(c) The Wisher Girl (PG)

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(c) The Wisher Girl (PG)

Post by the lover. on Tue 23 Sep 2008, 4:05 pm

Title. The Wisher Girl.
Rating. PG.
Author. Moi. (the lover.)
Status. Complete.

Autobiographical. 756 words. No specifics. No names. Only Wisher Girl.

There are a million things that she will never do, and they both know it.


I can feel this body dying all around me. It is a timer, counting down the moments until we reach 00:00:00. I can feel this skin peeling away from me, recoiling as though in fear of what I’m bound to become. I can feel these muscles tire and decay with each movement I make and I am aware of the growing strain on this heart with every breath I take. I can feel these bones wearing down; they are brittle and old and are constantly losing strength. I can see youth and beauty fall away from me and it makes me afraid. I am afraid of this body; I am afraid of the way I feel in my own skin.

An excerpt from the poem Almostverynearly by V. B.


She chatters on, like she’s not going to die in eight days. And she should chatter on like she’s not going to die in eight days because she doesn’t know that she’s going to die in eight days. Neither does Wisher Girl. But they both know that she’s going to die sometime.

Everyone dies sooner or later. Everyone wears out. Some people make a wrong move. Some people are in the wrong place at the wrong time. But no matter how it happens, everyone dies sooner or later.

The thing is, she’s going to die sooner than later. Sooner than she should, anyway. She should live a long life, or at least graduate from secondary school. She should travel the world, strut down a catwalk like she always dreamt of doing. She should, she should, she should... but she won’t.

She’ll never graduate from secondary school. She’ll never travel the world. She’ll never strut down a catwalk. She’ll never be asked for her autograph. She’ll never appear on the big screen. She’ll never get married or even have a boyfriend. She’ll never have children. She’ll never have grandchildren to tell stories about “the good old days” to. There are a million things that she will never do, and they both know it.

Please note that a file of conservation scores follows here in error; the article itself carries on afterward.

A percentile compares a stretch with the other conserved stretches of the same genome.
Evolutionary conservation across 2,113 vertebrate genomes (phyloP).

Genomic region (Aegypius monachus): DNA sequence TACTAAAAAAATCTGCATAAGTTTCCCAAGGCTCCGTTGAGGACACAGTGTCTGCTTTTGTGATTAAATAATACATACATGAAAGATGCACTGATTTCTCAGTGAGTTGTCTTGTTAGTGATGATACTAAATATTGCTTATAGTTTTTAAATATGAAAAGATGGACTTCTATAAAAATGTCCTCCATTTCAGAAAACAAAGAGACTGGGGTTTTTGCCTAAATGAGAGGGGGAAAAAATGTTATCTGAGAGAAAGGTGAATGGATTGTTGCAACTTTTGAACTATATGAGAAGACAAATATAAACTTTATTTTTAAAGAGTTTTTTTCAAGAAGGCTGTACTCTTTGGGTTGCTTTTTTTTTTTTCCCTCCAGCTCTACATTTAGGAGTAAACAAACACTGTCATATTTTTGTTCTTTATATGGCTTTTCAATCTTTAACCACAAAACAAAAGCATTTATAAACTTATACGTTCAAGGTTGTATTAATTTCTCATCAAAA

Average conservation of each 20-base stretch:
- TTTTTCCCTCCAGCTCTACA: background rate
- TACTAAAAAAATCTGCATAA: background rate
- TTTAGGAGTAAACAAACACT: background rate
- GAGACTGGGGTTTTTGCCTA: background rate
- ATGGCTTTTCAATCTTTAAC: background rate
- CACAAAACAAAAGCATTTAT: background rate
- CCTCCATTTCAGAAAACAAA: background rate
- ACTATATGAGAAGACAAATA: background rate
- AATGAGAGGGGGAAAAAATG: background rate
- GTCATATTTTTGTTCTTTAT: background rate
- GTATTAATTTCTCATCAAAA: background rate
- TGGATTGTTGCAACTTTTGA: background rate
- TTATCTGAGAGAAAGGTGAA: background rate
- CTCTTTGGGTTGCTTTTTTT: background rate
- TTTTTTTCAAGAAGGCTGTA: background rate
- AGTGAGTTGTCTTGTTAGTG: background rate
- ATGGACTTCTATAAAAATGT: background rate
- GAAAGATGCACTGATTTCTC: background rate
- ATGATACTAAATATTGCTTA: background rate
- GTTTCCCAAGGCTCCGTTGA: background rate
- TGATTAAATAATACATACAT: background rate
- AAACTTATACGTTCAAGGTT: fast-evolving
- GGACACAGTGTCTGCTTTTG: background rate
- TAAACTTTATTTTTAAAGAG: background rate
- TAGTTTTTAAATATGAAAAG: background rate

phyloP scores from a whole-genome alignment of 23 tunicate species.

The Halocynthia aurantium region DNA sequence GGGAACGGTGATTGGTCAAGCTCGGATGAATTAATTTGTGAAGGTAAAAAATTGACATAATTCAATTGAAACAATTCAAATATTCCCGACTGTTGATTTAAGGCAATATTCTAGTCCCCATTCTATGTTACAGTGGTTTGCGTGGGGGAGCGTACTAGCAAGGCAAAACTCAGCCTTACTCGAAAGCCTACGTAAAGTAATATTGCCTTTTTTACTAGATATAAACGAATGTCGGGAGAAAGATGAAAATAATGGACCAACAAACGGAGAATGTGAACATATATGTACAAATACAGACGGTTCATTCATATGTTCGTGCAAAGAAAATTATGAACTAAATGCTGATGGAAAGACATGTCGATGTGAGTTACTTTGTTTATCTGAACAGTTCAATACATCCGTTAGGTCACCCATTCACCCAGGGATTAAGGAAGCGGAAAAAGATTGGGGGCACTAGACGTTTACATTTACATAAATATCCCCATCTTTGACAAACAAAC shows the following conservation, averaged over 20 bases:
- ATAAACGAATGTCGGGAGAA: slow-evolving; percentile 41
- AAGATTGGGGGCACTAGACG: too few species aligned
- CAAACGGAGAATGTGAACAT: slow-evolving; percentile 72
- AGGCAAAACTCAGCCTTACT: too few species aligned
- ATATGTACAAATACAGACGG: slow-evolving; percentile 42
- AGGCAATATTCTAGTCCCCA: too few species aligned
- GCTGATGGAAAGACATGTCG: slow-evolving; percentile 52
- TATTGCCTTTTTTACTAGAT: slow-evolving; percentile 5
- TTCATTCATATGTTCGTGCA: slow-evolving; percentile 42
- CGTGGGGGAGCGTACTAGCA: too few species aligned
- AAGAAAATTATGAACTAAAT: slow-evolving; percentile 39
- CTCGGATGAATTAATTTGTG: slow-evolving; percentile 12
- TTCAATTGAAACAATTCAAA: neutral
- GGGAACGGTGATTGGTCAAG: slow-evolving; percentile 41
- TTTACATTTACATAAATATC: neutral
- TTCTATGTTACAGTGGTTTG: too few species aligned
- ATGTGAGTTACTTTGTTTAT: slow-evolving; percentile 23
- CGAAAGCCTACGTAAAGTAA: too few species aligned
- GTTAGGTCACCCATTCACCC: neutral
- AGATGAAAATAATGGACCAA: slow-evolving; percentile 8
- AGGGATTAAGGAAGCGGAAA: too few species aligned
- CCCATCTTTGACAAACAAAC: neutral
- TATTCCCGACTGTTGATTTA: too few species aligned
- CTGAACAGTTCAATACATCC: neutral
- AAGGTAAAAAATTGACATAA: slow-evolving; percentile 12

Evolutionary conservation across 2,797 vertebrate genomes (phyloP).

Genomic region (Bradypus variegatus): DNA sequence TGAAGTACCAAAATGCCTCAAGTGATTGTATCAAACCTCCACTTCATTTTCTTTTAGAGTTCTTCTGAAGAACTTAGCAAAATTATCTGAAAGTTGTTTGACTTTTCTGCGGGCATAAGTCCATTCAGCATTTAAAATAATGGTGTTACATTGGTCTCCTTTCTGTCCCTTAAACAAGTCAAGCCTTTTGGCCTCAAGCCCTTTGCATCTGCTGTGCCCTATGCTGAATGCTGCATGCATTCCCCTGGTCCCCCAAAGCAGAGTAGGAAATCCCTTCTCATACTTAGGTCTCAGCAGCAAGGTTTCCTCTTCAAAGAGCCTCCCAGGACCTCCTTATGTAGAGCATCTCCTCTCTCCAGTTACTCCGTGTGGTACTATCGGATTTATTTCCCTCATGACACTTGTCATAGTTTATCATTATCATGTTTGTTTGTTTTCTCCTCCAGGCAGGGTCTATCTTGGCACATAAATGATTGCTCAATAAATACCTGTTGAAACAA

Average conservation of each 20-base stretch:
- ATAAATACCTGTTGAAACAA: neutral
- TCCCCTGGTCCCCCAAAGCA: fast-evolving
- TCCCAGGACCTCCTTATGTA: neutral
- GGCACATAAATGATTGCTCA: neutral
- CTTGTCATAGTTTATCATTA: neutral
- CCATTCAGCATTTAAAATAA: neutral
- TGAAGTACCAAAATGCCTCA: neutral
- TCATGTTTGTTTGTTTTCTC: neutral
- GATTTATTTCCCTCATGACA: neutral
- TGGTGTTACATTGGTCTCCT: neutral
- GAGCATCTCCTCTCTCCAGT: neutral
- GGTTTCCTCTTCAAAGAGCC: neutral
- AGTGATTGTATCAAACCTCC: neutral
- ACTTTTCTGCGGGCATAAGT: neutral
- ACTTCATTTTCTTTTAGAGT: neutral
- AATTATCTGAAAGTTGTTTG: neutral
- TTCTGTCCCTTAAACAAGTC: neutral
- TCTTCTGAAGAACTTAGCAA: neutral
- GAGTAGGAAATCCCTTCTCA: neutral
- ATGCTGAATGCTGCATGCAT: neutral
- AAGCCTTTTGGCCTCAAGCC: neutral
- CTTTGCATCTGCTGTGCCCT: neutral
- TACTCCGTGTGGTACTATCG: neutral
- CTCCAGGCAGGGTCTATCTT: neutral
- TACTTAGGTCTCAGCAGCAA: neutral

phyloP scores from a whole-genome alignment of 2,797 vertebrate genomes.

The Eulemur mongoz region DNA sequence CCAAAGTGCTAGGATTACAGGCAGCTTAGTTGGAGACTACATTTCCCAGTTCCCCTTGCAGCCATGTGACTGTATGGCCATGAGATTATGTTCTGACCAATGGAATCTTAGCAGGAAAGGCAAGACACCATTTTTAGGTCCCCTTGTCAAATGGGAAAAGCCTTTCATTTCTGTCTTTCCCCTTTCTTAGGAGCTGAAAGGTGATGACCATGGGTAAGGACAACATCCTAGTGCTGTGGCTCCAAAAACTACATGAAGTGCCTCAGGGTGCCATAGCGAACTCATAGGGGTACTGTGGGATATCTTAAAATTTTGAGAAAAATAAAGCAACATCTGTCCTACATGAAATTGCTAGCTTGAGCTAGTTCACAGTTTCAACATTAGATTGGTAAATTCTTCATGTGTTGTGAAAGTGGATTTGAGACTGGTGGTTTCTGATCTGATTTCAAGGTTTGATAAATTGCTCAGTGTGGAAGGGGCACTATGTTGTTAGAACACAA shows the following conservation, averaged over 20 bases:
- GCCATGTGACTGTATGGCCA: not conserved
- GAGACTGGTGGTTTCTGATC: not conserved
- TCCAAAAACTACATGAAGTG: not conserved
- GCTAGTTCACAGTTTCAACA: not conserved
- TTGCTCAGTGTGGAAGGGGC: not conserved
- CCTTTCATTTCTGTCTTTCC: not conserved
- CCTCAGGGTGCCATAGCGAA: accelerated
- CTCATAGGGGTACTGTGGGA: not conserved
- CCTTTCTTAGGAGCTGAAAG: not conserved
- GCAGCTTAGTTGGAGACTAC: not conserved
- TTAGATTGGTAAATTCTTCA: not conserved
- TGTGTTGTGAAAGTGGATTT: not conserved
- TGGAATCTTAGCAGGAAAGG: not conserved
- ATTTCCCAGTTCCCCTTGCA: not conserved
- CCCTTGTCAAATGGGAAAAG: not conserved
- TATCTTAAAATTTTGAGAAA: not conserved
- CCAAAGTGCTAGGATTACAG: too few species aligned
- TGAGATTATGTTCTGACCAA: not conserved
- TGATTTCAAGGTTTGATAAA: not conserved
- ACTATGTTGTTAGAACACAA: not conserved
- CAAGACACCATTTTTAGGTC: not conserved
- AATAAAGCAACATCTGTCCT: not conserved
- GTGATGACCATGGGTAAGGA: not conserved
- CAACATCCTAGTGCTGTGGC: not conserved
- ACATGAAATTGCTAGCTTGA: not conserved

But despite this she talks continuously, pausing every so often for breath. She pauses again and looks at Wisher Girl pointedly. She doesn’t do this very often but this is Wisher Girl’s cue for input. She tries to push down the lump in her throat so that she can say something but instead she has to make due with a nod.

For a while, neither of the two girls say anything. They are both thinking about the journals. The girl in the hospital bed gave her journals to Wisher Girl, as a gift. Some of the poems are very personal and very sad and when Wisher Girl reads them, she cries a little. Some of the poems are almost funny and when Wisher Girl reads them, she laughs and feels a little better.

She remembers a one-liner, at the very beginning of the second journal.

Cancer is quite a clusterfuck.

She laughs involuntarily.

“What’s so funny?”

“I just thought of that one-liner.”


“Uh huh.”

“Did you read the one after that?”

“Oh yeah. Very, Oscar Wilde-esque.”

“I had Lady Bracknell and Mister Bunbury in mind when I wrote it.”

Wisher Girl paused, for a thought had just occurred to her. “Bunbury dies in The Importance of Being Earnest.”

“He’s an imaginary character, though.”

It’s not use trying to console her now. Whatever had lightened the room’s atmosphere was gone now and Wisher Girl looked tired and much older than her age of twelve.

“It’s not that bad, really.” Wisher Girl wants to scream. It is that bad, really. Wisher Girl is going to lose her and all she can do is sit and watch as her friend crumbles and fades away. Every night, before she goes to sleep (though she never really sleeps), Wisher Girl makes a wish on a star. She used to wish for silly things, like dolls and chocolate and more Christmas presents that her little sister. Now, she wishes for a miracle.

Wisher Girl laughs inwardly at herself. A miracle. The only kind of miracles She’s ever seen were the two-dimensional ones in Prince of Egypt. That doesn’t provide much hope.

“I mean, I’d rather not but I haven’t got much of a choice, have I?” For the first time in the longest time, her friend looks sad. “It’ll be like when Nana Bee died. You’ll be sad like that. And you’ll miss me. You might cry sometimes. But someday you’ll be okay. Someday it will hurt less.”

checked: shorty.
the lover.
the lover.
Red Scare

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